could such fee be less than one-half of 1% per annum of the outstanding principal
amount of loans guaranteed. The Board was to ensure that the federal
government is compensated for the risk assumed in making guarantees. Thus, the
Board was authorized to collect an additional fee above the fee to cover
administrative costs, to enter into contracts allowing the federal government to
participate in gains from the financial success of Chrysler, or use instruments
deeded appropriate by the Board. All amounts collected by the Board would be
deposited in the Treasury as miscellaneous receipts.
• The Act described the proportionate share to be contributed by employees in
order for Chrysler to receive the loan guarantees.
• The Act required Chrysler to establish an employee stock ownership plan
• The amount of loan guarantees could not at any time exceed $1.5 billion in
aggregate principal amount outstanding.
• Loans guaranteed under the Act would be payable in full not later than December
• The Board was authorized to inspect and copy all accounts, books, records,
memoranda, correspondence, and other documents and transactions of Chrysler.
• In order to protect the federal government’s interest, the Board was granted
extensive oversight authority including approval of the sale of any asset with a
value in excess of $5 million and a labor contract having an aggregate value of
future wages and benefits of $10 million or more. Debts owed the federal
government would have priority, but the Board could wave such priority.
• The Secretary of Transportation would submit to the Board and to Congress a
planning study providing an assessment of the long-term viability of Chrysler’s
involvement in the automobile industry.
• The Board would submit reports to Congress semiannually for 1980 and 1981
and annually for later years.
• The authority of the Board to issue loan guarantees was to expire on December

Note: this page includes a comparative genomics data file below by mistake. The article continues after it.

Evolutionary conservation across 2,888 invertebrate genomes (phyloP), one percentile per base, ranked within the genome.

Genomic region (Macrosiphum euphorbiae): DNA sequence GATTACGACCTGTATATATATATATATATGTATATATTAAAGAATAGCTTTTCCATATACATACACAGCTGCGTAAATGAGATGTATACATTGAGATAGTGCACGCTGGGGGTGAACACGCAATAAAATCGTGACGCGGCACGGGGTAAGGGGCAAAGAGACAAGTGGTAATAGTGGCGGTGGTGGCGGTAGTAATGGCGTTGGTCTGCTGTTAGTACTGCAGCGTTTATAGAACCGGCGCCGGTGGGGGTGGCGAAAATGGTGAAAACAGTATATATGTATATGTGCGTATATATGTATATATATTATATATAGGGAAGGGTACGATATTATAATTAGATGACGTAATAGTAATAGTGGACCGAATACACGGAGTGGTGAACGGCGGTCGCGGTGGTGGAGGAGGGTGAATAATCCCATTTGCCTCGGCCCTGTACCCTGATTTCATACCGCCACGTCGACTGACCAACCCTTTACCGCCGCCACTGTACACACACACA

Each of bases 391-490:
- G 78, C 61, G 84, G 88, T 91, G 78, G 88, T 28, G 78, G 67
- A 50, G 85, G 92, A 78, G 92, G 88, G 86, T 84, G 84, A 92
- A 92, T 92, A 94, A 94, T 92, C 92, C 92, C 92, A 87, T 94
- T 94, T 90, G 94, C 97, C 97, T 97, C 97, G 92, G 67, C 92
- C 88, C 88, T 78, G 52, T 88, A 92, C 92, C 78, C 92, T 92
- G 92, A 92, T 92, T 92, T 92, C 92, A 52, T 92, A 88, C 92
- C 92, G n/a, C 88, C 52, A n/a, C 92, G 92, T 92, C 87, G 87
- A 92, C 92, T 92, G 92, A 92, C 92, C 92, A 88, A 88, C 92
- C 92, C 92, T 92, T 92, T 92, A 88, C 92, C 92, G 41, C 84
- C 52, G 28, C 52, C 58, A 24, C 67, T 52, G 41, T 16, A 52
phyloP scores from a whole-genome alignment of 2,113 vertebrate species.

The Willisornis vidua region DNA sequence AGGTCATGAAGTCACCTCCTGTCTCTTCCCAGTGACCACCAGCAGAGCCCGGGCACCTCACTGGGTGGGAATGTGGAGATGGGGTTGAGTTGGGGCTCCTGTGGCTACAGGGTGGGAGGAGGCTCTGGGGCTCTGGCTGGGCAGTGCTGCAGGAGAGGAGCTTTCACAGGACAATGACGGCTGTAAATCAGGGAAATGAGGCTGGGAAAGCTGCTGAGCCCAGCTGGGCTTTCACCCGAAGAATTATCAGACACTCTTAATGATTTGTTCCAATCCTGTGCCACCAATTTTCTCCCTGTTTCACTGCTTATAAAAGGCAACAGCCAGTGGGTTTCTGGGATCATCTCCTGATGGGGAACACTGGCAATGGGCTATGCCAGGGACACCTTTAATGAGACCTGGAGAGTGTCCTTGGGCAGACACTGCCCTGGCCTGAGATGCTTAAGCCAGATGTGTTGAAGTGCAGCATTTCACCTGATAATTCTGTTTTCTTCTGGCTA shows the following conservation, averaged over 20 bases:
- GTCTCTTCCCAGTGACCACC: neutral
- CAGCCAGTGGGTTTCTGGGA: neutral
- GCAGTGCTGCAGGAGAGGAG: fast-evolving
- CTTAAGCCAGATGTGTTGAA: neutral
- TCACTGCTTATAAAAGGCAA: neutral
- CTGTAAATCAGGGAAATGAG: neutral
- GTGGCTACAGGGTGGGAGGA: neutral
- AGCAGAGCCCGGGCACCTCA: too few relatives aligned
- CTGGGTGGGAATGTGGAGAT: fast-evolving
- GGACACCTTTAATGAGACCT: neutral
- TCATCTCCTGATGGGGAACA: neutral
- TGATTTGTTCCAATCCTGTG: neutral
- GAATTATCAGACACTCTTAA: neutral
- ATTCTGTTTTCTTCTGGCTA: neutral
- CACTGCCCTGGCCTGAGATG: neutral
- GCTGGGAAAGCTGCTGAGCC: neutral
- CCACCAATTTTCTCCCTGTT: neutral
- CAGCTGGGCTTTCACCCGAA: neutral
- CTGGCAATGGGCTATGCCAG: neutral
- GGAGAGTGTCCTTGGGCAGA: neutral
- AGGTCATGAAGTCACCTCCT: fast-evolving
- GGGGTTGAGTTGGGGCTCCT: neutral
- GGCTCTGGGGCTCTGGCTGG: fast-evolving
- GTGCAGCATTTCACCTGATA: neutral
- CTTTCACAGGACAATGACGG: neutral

• The administrator of the Small Business Administration would investigate
whether or not small-business automobile dealers should receive federal loans
and loan guarantees.
• The Act included amendments to the Electric and Hybrid Vehicle Research,
Development, and Demonstration Act of 1976.
Chrysler used $1.2 billion of the $1.5 billion in loan guarantees. The corporation downsized its
operations and returned to profitability. “The restructuring took place fairly quickly with less 5
interruption of the firm’s operations than would have occurred in a bankruptcy.” In 1982,
Chrysler was profitable and redeemed its government guaranteed notes in June and August of that 6
Some critics argue that Chrysler was able to return to profitability because of the imposition by
the U.S. government of “voluntary” export restraints on Japanese automobiles, which were
negotiated by the Reagan Administration and announced by the Japanese government on May 1,
1981. The Big Three and the United Automobile Workers advocated for restrictions on Japanese
automobile exports to the United States. Supporters of export restraints in the Reagan
Administration argued that the American automobile industry needed temporary export restraints
in order to permit “breathing room” for the Big Three to retool their factories for the production
U.S. General Accounting Office, Guidelines for Rescuing Large Failing Firms and Municipalities, p. 18.
6 Ibid., p. 17.
of more fuel efficient vehicles.7 The “voluntary” export restraints provided financial benefits to